Foundations of building strong relationships

(Third in a six-part series)

MANHATTAN, Kan. – Building a relationship is like building a house. Relationships need a strong foundation before the remaining building blocks can be added.

Two key words.

According to Kansas State University Research and Extension family systems specialist Charlotte Shoup Olsen, two characteristics are important in testing the strength of the relationship and learning if the couple has a foundation to build on.

The first is dedication to the relationship; the second is constraint.

“These are two words that seem very different,” Olsen said. “Constraint is simply that you do things that won’t harm the relationship. You constrain yourself from insulting your partner or showing lack of respect and doing things that cause irreparable harm.”

If a couple is concerned about dedication and constraint in their relationship, they can strengthen their relationship in two ways, Olsen said.

First, the couple needs to get to know one another – knowing each other’s likes, dislikes, joys and fears. Second, a couple can nurture their relationship by showing fondness, admiration and respect in the things they say and do with each other.

Building blocks.

Once the foundation is strengthened, then the building blocks can be developed and added to the foundation. Closeness usually is the first building block.

A couple needs this building block to continue their knowledge of their partner and to increase their support for each other, Olsen said.

“Besides getting to know each other, a couple develops a friendship and they also turn toward each other instead of outward,” she said.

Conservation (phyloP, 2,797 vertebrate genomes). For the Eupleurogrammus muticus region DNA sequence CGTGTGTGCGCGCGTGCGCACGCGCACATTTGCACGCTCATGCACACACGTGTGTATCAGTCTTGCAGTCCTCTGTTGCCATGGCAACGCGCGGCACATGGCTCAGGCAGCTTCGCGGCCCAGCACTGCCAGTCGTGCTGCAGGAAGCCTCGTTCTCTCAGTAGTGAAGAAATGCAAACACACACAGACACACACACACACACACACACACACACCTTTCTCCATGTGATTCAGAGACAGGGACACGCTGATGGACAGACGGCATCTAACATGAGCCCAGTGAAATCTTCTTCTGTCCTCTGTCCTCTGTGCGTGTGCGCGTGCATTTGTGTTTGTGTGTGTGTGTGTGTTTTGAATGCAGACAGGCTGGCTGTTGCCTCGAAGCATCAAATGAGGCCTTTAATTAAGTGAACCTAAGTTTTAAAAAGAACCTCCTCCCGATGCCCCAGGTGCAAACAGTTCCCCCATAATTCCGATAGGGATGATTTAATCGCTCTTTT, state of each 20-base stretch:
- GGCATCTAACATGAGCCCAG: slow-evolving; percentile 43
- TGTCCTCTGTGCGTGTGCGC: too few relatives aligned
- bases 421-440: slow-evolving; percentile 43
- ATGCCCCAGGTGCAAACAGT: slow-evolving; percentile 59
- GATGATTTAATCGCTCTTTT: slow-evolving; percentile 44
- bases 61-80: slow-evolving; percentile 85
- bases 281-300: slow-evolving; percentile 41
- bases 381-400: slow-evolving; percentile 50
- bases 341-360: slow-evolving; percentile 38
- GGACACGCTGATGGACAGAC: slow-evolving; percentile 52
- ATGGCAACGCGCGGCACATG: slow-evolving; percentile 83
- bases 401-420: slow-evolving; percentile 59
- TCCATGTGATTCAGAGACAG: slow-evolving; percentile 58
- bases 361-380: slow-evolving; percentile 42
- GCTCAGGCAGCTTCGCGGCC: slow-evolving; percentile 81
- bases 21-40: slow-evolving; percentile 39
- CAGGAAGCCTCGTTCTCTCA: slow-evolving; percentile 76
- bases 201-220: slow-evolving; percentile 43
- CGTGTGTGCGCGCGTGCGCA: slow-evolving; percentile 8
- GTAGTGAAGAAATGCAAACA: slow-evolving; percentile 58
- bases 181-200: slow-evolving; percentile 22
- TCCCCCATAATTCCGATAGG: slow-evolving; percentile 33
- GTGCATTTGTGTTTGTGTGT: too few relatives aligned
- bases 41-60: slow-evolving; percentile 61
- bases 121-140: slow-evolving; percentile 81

“A couple shares things that are happening with each other in their days, and they give each other signals of caring by listening.”

Distribution of power is the second building block. Both partners must realize who makes the decisions and/or who has the authority. Is the power equally distributed?

Even decisions about where a couple will eat or what movie they will see show if both partners have some power or if the power distribution is lopsided, Olsen said.

Conflict resolution.

Disagreements about the building blocks can be caused by cultural differences and backgrounds, said Olsen, who offered these suggestions for resolving disagreements:

* Avoid criticism.

* Clarify what is being discussed.

* Describe without being judgmental.

* Complain, but don’t blame.

* Be polite.

* Show appreciation if a partner does something during an argument that shows attention to discussion, i.e. turning off the television to listen attentively.

In a disagreement, both partners need to open up and be honest about their feelings, Olsen said. If one or both partners struggle with or fears opening up, then increased communication is important.

Get to know each other.

The more knowledge a person has of their partner, then the easier it is to open up. This evolves as the couple gets to know each other better. Predicting reactions will be easier, Olsen said.

Resolving conflict successfully involves patience, compromise and respect, and these characteristics also are important building blocks of a relationship, Olsen said.

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